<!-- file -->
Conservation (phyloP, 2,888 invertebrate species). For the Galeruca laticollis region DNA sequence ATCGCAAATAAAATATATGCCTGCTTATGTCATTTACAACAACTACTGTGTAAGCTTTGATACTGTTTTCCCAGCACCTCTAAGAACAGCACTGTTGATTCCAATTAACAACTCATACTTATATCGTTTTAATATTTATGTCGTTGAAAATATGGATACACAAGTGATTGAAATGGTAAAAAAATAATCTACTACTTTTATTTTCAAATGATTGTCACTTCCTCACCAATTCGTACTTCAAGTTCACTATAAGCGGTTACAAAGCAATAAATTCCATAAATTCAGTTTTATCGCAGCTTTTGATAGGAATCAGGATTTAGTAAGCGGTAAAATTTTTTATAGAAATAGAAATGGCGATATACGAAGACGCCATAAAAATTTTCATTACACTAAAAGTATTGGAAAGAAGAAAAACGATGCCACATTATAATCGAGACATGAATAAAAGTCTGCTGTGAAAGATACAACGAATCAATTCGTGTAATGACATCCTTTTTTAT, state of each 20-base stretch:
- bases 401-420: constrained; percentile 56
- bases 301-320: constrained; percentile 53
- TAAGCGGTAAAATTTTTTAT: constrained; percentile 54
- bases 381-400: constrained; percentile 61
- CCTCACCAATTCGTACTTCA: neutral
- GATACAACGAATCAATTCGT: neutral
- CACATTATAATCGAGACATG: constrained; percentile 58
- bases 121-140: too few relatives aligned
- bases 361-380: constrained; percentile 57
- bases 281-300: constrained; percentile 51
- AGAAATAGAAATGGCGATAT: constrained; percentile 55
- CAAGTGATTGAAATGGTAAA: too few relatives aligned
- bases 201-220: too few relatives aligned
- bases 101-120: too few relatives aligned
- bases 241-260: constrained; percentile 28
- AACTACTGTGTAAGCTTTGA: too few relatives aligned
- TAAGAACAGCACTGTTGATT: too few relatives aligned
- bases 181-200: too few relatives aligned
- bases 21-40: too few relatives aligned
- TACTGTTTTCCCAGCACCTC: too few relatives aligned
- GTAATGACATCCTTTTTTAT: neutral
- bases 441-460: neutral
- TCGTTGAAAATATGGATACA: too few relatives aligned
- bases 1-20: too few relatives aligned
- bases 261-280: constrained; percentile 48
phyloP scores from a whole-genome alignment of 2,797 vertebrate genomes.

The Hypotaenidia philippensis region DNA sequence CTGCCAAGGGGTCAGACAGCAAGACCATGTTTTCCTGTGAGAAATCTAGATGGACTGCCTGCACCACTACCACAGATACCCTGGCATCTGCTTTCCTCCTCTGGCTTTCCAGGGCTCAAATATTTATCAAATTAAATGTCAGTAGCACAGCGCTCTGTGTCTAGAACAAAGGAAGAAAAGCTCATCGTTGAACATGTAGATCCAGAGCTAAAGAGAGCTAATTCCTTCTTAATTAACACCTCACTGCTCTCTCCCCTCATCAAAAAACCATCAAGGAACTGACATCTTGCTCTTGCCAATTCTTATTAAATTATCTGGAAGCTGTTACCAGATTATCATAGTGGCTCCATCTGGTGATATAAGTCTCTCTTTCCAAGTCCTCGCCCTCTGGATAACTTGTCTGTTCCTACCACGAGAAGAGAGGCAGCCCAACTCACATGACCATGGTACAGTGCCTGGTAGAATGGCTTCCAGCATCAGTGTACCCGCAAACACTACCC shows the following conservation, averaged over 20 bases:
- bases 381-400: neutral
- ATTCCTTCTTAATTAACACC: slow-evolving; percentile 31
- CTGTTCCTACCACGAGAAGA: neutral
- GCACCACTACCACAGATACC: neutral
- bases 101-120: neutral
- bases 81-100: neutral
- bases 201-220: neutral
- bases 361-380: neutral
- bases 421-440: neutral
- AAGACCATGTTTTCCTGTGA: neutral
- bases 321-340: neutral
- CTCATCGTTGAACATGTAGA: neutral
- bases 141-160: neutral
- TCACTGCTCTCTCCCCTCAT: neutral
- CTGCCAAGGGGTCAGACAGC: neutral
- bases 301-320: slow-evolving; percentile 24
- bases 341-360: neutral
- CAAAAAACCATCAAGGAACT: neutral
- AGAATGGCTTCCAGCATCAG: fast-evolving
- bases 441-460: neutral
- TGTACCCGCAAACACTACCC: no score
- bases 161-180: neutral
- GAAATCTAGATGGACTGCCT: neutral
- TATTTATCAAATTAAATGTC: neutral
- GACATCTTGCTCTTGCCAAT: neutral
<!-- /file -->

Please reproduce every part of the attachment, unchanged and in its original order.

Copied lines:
Conservation (phyloP, 2,888 invertebrate species). For the Galeruca laticollis region DNA sequence ATCGCAAATAAAATATATGCCTGCTTATGTCATTTACAACAACTACTGTGTAAGCTTTGATACTGTTTTCCCAGCACCTCTAAGAACAGCACTGTTGATTCCAATTAACAACTCATACTTATATCGTTTTAATATTTATGTCGTTGAAAATATGGATACACAAGTGATTGAAATGGTAAAAAAATAATCTACTACTTTTATTTTCAAATGATTGTCACTTCCTCACCAATTCGTACTTCAAGTTCACTATAAGCGGTTACAAAGCAATAAATTCCATAAATTCAGTTTTATCGCAGCTTTTGATAGGAATCAGGATTTAGTAAGCGGTAAAATTTTTTATAGAAATAGAAATGGCGATATACGAAGACGCCATAAAAATTTTCATTACACTAAAAGTATTGGAAAGAAGAAAAACGATGCCACATTATAATCGAGACATGAATAAAAGTCTGCTGTGAAAGATACAACGAATCAATTCGTGTAATGACATCCTTTTTTAT, state of each 20-base stretch:
- bases 401-420: constrained; percentile 56
- bases 301-320: constrained; percentile 53
- TAAGCGGTAAAATTTTTTAT: constrained; percentile 54
- bases 381-400: constrained; percentile 61
- CCTCACCAATTCGTACTTCA: neutral
- GATACAACGAATCAATTCGT: neutral
- CACATTATAATCGAGACATG: constrained; percentile 58
- bases 121-140: too few relatives aligned
- bases 361-380: constrained; percentile 57
- bases 281-300: constrained; percentile 51
- AGAAATAGAAATGGCGATAT: constrained; percentile 55
- CAAGTGATTGAAATGGTAAA: too few relatives aligned
- bases 201-220: too few relatives aligned
- bases 101-120: too few relatives aligned
- bases 241-260: constrained; percentile 28
- AACTACTGTGTAAGCTTTGA: too few relatives aligned
- TAAGAACAGCACTGTTGATT: too few relatives aligned
- bases 181-200: too few relatives aligned
- bases 21-40: too few relatives aligned
- TACTGTTTTCCCAGCACCTC: too few relatives aligned
- GTAATGACATCCTTTTTTAT: neutral
- bases 441-460: neutral
- TCGTTGAAAATATGGATACA: too few relatives aligned
- bases 1-20: too few relatives aligned
- bases 261-280: constrained; percentile 48
phyloP scores from a whole-genome alignment of 2,797 vertebrate genomes.

The Hypotaenidia philippensis region DNA sequence CTGCCAAGGGGTCAGACAGCAAGACCATGTTTTCCTGTGAGAAATCTAGATGGACTGCCTGCACCACTACCACAGATACCCTGGCATCTGCTTTCCTCCTCTGGCTTTCCAGGGCTCAAATATTTATCAAATTAAATGTCAGTAGCACAGCGCTCTGTGTCTAGAACAAAGGAAGAAAAGCTCATCGTTGAACATGTAGATCCAGAGCTAAAGAGAGCTAATTCCTTCTTAATTAACACCTCACTGCTCTCTCCCCTCATCAAAAAACCATCAAGGAACTGACATCTTGCTCTTGCCAATTCTTATTAAATTATCTGGAAGCTGTTACCAGATTATCATAGTGGCTCCATCTGGTGATATAAGTCTCTCTTTCCAAGTCCTCGCCCTCTGGATAACTTGTCTGTTCCTACCACGAGAAGAGAGGCAGCCCAACTCACATGACCATGGTACAGTGCCTGGTAGAATGGCTTCCAGCATCAGTGTACCCGCAAACACTACCC shows the following conservation, averaged over 20 bases:
- bases 381-400: neutral
- ATTCCTTCTTAATTAACACC: slow-evolving; percentile 31
- CTGTTCCTACCACGAGAAGA: neutral
- GCACCACTACCACAGATACC: neutral
- bases 101-120: neutral
- bases 81-100: neutral
- bases 201-220: neutral
- bases 361-380: neutral
- bases 421-440: neutral
- AAGACCATGTTTTCCTGTGA: neutral
- bases 321-340: neutral
- CTCATCGTTGAACATGTAGA: neutral
- bases 141-160: neutral
- TCACTGCTCTCTCCCCTCAT: neutral
- CTGCCAAGGGGTCAGACAGC: neutral
- bases 301-320: slow-evolving; percentile 24
- bases 341-360: neutral
- CAAAAAACCATCAAGGAACT: neutral
- AGAATGGCTTCCAGCATCAG: fast-evolving
- bases 441-460: neutral
- TGTACCCGCAAACACTACCC: no score
- bases 161-180: neutral
- GAAATCTAGATGGACTGCCT: neutral
- TATTTATCAAATTAAATGTC: neutral
- GACATCTTGCTCTTGCCAAT: neutral